Shared Mobility by Region: Spain and Portugal 2019

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This month on our shared mobility by region series, we are examining the mobility offerings of Spain and Portugal. Europe is internationally recognized for its superior shared mobility services. Europe has made a choice to invest in sustainable mobility solutions which are headed by innovative transit agency leadership. Shared mobility platforms and services are in high demand overseas and this is due to purposeful policy and legislation planning by cities and governments.

There are also many initiatives working towards building mobility services and integrating technologies on the continent such as STARS, Shared mobility opportunities and challenges for European cities, which launched in October 2017. STARS explores the diffusion of car sharing in Europe, its connections with technological and social innovations, as well as its impact on other modes of transport. Another example is SMARTA, is a two-year project which aims to understand the potential of on-demand and shared mobility services integrated with public transport in the European rural areas.

In this month’s ‘Shared Mobility by Region’ article, we will be focusing on the shared mobility platforms and services on offer in Spain and Portugal, including carshare, bike share, ride-hailing and e-scooter providers, as well as alternative mobility offerings unique to European cities.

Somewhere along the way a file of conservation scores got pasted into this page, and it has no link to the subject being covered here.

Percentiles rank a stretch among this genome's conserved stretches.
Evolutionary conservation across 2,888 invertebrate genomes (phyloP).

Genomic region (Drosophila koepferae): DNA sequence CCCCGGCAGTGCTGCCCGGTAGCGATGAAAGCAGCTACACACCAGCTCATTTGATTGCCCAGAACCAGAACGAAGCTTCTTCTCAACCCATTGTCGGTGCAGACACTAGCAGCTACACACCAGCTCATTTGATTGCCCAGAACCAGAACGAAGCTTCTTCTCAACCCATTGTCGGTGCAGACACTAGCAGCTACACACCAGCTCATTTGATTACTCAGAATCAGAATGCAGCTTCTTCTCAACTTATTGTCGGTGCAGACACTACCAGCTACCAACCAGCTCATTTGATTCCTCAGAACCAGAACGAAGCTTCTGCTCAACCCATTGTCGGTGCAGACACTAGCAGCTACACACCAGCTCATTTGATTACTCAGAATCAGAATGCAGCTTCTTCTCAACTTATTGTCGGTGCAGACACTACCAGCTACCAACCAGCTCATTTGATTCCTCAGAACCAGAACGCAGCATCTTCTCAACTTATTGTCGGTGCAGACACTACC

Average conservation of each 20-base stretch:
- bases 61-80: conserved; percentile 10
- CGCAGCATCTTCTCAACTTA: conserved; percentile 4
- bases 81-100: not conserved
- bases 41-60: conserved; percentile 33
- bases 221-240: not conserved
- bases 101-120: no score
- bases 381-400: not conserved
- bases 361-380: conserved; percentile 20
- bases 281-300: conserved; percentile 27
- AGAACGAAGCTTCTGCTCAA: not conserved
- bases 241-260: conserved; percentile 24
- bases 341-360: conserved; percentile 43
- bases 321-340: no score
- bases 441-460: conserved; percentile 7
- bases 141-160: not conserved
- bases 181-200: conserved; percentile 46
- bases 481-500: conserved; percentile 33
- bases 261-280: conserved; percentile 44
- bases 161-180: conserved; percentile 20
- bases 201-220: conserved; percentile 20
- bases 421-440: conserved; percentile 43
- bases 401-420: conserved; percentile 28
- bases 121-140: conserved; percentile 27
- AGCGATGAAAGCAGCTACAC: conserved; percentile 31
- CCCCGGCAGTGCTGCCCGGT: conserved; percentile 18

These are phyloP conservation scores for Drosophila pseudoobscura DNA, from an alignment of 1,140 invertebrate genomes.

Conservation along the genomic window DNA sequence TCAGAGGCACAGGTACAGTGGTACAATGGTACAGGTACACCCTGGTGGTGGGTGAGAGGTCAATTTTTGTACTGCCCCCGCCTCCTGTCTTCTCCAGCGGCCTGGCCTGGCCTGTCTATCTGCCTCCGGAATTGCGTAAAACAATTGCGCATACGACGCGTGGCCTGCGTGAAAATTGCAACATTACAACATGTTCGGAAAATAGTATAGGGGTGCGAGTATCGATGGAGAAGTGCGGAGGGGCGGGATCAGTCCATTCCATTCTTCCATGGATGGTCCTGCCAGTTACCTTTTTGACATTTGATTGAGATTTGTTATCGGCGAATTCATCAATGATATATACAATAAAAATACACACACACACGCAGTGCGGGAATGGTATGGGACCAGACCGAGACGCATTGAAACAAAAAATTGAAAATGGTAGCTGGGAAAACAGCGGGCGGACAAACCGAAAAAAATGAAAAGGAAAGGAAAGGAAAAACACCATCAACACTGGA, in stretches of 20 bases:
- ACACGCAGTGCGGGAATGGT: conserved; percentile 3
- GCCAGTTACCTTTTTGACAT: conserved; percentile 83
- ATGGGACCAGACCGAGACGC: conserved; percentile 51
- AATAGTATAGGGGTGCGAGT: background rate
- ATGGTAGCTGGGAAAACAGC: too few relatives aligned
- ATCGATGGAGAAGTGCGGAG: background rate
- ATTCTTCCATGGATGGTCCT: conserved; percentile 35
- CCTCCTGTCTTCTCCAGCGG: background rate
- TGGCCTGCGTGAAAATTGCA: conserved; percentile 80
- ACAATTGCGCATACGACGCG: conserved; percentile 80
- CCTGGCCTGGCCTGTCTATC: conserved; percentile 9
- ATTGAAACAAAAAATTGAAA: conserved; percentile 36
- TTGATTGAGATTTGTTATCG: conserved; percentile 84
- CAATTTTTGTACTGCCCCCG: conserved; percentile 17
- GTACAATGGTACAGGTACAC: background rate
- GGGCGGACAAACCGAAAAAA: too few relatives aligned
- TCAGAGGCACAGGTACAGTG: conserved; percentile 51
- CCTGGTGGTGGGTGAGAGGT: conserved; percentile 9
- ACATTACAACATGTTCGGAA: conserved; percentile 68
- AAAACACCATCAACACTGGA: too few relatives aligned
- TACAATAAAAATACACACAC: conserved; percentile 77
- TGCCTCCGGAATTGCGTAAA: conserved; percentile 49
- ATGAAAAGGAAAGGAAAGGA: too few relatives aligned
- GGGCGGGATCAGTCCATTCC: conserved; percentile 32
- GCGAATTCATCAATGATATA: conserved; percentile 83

To read more articles in our Shared Mobility By Region series, click here.

Shared Mobility by Region: Spain and Portugal

Car Share Market in SPAIN

shared mobility in Europe


Car sharing is well established in Madrid with over 3,000 vehicles in operation across a selection of car share providers, such as Ubeeqo, Respiro, Zity, car2go, emov and wible, over just a four year period. One in twelve people subscribe to one of the two main carsharing providers: car2go and Emov.

Authorities in the capital city have encouraged car sharing through a series of initiatives and incentives:

  • The City made a commitment to reduce air pollution (Plan A of Air Quality & Climate Change).
  • Beginning in January 2019, only zero emission vehicles were allowed in the restricted access area (RAA) in the centre of the city.
  • 100% electric vehicles get free parking in SER area with no time limit.
  • Hybrid vehicles get 50% parking discount and only 2 hours of parking.
  • Taxis are to be replaced by a low or zero-emission vehicle starting 2025.
  • Toyota will stop selling diesel vehicles in Spain in 2019.
  • Dealers will subsidize $1K cost of charging station at home.
  • Providing companies tax breaks for providing employees telecommuting (work from home), flexible schedules and adapting to a workforce that does not have access to their own vehicle.



Ubeeqo is a European company specializing in fleet and mobility solutions for the business and consumer market, with offices in Belgium, France, Germany, Italy, Spain, the UK and targets multi-day trips.